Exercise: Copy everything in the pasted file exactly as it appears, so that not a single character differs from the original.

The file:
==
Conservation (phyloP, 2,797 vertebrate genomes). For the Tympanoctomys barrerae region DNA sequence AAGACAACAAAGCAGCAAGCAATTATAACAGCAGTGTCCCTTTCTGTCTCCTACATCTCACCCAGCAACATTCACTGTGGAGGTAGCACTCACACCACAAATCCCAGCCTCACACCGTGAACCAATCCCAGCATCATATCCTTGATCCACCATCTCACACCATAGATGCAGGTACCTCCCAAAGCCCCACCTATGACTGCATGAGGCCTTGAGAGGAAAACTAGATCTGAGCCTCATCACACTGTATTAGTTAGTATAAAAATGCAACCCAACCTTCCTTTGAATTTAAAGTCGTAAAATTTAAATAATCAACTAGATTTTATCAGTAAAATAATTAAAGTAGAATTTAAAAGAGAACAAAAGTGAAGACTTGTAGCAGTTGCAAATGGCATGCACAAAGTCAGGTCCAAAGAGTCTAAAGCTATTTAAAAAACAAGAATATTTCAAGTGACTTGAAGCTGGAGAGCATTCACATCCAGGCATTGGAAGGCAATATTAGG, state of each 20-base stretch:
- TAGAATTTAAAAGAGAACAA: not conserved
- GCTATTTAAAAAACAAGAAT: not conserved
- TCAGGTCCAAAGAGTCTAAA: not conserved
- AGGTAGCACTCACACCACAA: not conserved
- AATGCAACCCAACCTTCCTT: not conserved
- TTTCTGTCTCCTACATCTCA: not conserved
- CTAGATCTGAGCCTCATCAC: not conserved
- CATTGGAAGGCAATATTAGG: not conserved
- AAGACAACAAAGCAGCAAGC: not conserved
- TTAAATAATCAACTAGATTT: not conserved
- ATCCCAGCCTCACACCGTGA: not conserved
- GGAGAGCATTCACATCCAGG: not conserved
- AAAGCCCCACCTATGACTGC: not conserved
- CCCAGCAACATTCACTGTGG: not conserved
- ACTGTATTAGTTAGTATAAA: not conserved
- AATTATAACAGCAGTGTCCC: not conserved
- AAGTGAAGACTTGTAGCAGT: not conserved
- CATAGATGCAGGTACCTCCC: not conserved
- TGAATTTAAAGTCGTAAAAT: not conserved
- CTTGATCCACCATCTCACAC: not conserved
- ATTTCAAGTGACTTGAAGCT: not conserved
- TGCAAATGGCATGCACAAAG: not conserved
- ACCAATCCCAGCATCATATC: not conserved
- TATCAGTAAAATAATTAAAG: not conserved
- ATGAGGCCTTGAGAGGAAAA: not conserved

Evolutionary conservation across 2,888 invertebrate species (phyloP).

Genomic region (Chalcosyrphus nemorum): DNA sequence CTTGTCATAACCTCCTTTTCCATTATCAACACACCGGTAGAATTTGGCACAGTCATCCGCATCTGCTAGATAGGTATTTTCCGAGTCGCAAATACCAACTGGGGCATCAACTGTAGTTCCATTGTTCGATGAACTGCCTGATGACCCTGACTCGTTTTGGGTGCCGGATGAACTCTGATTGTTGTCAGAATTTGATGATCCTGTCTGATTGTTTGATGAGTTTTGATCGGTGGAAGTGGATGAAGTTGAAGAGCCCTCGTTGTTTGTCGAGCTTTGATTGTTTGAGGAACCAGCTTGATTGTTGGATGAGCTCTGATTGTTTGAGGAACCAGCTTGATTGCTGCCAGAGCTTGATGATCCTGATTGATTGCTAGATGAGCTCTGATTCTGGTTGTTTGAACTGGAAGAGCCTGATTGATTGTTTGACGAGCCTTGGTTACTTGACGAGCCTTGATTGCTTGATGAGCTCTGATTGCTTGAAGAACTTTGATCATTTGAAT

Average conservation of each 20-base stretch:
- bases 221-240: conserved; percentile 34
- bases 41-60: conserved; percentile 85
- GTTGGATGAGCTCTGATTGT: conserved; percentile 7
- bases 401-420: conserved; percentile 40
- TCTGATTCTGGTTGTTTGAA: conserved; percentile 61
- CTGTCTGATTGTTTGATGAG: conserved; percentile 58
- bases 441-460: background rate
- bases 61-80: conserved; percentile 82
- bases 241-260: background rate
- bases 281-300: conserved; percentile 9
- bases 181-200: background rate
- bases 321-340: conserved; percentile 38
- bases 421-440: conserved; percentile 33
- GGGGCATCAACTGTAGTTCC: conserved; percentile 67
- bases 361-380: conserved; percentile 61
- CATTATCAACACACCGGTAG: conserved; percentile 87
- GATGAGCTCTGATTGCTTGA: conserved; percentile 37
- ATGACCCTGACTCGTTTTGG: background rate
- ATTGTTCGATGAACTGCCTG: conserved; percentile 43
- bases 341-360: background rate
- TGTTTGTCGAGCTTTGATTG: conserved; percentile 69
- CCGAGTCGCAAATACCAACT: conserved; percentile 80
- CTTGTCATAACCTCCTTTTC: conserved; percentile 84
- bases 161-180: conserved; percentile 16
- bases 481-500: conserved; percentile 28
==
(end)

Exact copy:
Conservation (phyloP, 2,797 vertebrate genomes). For the Tympanoctomys barrerae region DNA sequence AAGACAACAAAGCAGCAAGCAATTATAACAGCAGTGTCCCTTTCTGTCTCCTACATCTCACCCAGCAACATTCACTGTGGAGGTAGCACTCACACCACAAATCCCAGCCTCACACCGTGAACCAATCCCAGCATCATATCCTTGATCCACCATCTCACACCATAGATGCAGGTACCTCCCAAAGCCCCACCTATGACTGCATGAGGCCTTGAGAGGAAAACTAGATCTGAGCCTCATCACACTGTATTAGTTAGTATAAAAATGCAACCCAACCTTCCTTTGAATTTAAAGTCGTAAAATTTAAATAATCAACTAGATTTTATCAGTAAAATAATTAAAGTAGAATTTAAAAGAGAACAAAAGTGAAGACTTGTAGCAGTTGCAAATGGCATGCACAAAGTCAGGTCCAAAGAGTCTAAAGCTATTTAAAAAACAAGAATATTTCAAGTGACTTGAAGCTGGAGAGCATTCACATCCAGGCATTGGAAGGCAATATTAGG, state of each 20-base stretch:
- TAGAATTTAAAAGAGAACAA: not conserved
- GCTATTTAAAAAACAAGAAT: not conserved
- TCAGGTCCAAAGAGTCTAAA: not conserved
- AGGTAGCACTCACACCACAA: not conserved
- AATGCAACCCAACCTTCCTT: not conserved
- TTTCTGTCTCCTACATCTCA: not conserved
- CTAGATCTGAGCCTCATCAC: not conserved
- CATTGGAAGGCAATATTAGG: not conserved
- AAGACAACAAAGCAGCAAGC: not conserved
- TTAAATAATCAACTAGATTT: not conserved
- ATCCCAGCCTCACACCGTGA: not conserved
- GGAGAGCATTCACATCCAGG: not conserved
- AAAGCCCCACCTATGACTGC: not conserved
- CCCAGCAACATTCACTGTGG: not conserved
- ACTGTATTAGTTAGTATAAA: not conserved
- AATTATAACAGCAGTGTCCC: not conserved
- AAGTGAAGACTTGTAGCAGT: not conserved
- CATAGATGCAGGTACCTCCC: not conserved
- TGAATTTAAAGTCGTAAAAT: not conserved
- CTTGATCCACCATCTCACAC: not conserved
- ATTTCAAGTGACTTGAAGCT: not conserved
- TGCAAATGGCATGCACAAAG: not conserved
- ACCAATCCCAGCATCATATC: not conserved
- TATCAGTAAAATAATTAAAG: not conserved
- ATGAGGCCTTGAGAGGAAAA: not conserved

Evolutionary conservation across 2,888 invertebrate species (phyloP).

Genomic region (Chalcosyrphus nemorum): DNA sequence CTTGTCATAACCTCCTTTTCCATTATCAACACACCGGTAGAATTTGGCACAGTCATCCGCATCTGCTAGATAGGTATTTTCCGAGTCGCAAATACCAACTGGGGCATCAACTGTAGTTCCATTGTTCGATGAACTGCCTGATGACCCTGACTCGTTTTGGGTGCCGGATGAACTCTGATTGTTGTCAGAATTTGATGATCCTGTCTGATTGTTTGATGAGTTTTGATCGGTGGAAGTGGATGAAGTTGAAGAGCCCTCGTTGTTTGTCGAGCTTTGATTGTTTGAGGAACCAGCTTGATTGTTGGATGAGCTCTGATTGTTTGAGGAACCAGCTTGATTGCTGCCAGAGCTTGATGATCCTGATTGATTGCTAGATGAGCTCTGATTCTGGTTGTTTGAACTGGAAGAGCCTGATTGATTGTTTGACGAGCCTTGGTTACTTGACGAGCCTTGATTGCTTGATGAGCTCTGATTGCTTGAAGAACTTTGATCATTTGAAT

Average conservation of each 20-base stretch:
- bases 221-240: conserved; percentile 34
- bases 41-60: conserved; percentile 85
- GTTGGATGAGCTCTGATTGT: conserved; percentile 7
- bases 401-420: conserved; percentile 40
- TCTGATTCTGGTTGTTTGAA: conserved; percentile 61
- CTGTCTGATTGTTTGATGAG: conserved; percentile 58
- bases 441-460: background rate
- bases 61-80: conserved; percentile 82
- bases 241-260: background rate
- bases 281-300: conserved; percentile 9
- bases 181-200: background rate
- bases 321-340: conserved; percentile 38
- bases 421-440: conserved; percentile 33
- GGGGCATCAACTGTAGTTCC: conserved; percentile 67
- bases 361-380: conserved; percentile 61
- CATTATCAACACACCGGTAG: conserved; percentile 87
- GATGAGCTCTGATTGCTTGA: conserved; percentile 37
- ATGACCCTGACTCGTTTTGG: background rate
- ATTGTTCGATGAACTGCCTG: conserved; percentile 43
- bases 341-360: background rate
- TGTTTGTCGAGCTTTGATTG: conserved; percentile 69
- CCGAGTCGCAAATACCAACT: conserved; percentile 80
- CTTGTCATAACCTCCTTTTC: conserved; percentile 84
- bases 161-180: conserved; percentile 16
- bases 481-500: conserved; percentile 28